Personally I think the scratching noise is too frenetic and rapid to be a good ASMR trigger. Near the end there is also a little bit of a tapping sound, like on a plastic cup. Of all the videos so far, this one has the most ASMR potential to me because it has the most ASMR triggers. Although it did not do it for me, I can see why this might be a strong ASMR trigger song for some.
Amerie – “1 Thing”
Someone sent this to me highlighting the arrangement as a trigger. Is there something about the different combinations of rhythms and sounds that could work?
This one comes off to me as the least relaxing and least ASMR-invoking. The beat is a bit fast and frenetic, almost like organized cacophony (which probably is an oxymoron). I am very surprised anyone would report this as ASMR-inducing.
Giggs – “Lock Doh ft. Donae'o”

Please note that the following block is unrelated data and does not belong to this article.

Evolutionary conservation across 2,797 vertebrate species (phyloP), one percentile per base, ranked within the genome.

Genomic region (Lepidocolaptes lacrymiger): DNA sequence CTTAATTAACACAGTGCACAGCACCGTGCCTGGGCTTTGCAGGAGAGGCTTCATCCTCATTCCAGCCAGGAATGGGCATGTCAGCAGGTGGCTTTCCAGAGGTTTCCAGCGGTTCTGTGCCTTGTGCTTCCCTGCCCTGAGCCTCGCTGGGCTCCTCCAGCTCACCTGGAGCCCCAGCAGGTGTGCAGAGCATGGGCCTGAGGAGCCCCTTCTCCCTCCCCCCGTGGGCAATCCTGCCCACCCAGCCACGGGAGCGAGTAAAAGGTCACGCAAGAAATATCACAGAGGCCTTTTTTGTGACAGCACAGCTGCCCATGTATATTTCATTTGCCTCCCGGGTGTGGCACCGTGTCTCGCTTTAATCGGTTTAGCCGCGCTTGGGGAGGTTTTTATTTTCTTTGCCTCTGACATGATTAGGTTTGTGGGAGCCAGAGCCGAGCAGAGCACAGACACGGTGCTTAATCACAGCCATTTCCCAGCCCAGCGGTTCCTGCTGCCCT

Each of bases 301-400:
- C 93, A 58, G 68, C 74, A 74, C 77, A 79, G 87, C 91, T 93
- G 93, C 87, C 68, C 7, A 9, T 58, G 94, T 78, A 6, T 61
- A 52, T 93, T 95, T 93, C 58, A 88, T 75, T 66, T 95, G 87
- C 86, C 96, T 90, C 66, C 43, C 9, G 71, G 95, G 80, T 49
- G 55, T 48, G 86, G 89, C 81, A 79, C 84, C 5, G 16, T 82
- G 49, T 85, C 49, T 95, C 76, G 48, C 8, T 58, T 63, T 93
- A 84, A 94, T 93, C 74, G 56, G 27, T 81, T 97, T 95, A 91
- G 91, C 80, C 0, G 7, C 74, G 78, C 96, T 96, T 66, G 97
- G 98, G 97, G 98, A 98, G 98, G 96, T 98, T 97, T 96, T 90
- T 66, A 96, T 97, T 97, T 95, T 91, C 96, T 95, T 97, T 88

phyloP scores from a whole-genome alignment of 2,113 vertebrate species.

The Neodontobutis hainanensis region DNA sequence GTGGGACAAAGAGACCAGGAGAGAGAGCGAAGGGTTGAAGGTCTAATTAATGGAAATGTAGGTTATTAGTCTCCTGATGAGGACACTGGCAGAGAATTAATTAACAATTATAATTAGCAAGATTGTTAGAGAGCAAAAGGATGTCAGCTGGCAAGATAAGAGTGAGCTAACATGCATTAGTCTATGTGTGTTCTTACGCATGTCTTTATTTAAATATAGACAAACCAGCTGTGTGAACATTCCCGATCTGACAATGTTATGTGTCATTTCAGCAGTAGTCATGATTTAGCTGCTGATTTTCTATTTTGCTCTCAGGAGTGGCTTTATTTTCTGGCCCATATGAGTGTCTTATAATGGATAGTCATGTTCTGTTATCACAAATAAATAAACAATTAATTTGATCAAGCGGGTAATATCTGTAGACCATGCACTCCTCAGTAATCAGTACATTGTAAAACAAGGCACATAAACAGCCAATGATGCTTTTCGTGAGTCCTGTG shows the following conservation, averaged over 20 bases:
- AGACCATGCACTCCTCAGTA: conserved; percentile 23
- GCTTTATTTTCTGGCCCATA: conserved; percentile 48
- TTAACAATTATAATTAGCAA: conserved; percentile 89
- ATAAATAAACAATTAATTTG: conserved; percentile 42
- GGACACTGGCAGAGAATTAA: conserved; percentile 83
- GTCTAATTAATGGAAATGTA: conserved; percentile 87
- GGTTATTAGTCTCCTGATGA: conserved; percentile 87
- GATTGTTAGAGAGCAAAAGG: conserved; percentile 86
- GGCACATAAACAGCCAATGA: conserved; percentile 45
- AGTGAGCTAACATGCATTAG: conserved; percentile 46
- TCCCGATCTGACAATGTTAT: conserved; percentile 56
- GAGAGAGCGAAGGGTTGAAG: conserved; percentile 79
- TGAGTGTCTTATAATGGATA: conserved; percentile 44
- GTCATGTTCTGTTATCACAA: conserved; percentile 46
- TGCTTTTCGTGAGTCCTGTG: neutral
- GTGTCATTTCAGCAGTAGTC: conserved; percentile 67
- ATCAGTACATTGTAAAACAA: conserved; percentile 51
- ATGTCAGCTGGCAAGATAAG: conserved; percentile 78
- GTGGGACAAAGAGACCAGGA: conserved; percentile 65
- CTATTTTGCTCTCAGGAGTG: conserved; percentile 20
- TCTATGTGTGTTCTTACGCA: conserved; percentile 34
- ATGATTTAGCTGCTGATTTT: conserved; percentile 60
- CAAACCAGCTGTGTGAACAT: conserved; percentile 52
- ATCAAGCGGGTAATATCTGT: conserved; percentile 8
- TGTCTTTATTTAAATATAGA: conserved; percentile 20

And so we have arrived at The Confuser. What you saying: ASMR potential or nah?
The low/slow spoken vocal with the slower, steady, deep underlying beat is the strongest potential ASMR trigger, but there’s also a screaming/screeching/cawing noise in this track that promotes alertness rather than relaxation.
In a New York Times piece on ASMR a sleep disorder specialist at Columbia University is quoted as saying: “People who have insomnia are in a hyper state of arousal. Behavioral treatments—guided imagery, progressive relaxation, hypnosis and meditation—are meant to try to trick your unconscious into doing what you want it to do. ASMR videos seem to be a variation on finding ways to shut your brain down.” Do you agree with that?
I have a different perspective. Someone is going to sleep easier because an activating stimulus has been decreased or an inhibiting stimulus has been applied. ASMR can do both. The sounds of ASMR videos can block out externals sounds and distract the mind from focusing on agitating thoughts. Perhaps even more powerful is that the brain registers ASMR triggers as non-threatening sounds, which are usually associated with caring individuals. As a result, neurotransmitters like endorphins and oxytocin are probably released, which directly and/or indirectly cause neurons to decrease their activity, a state we call "relaxation."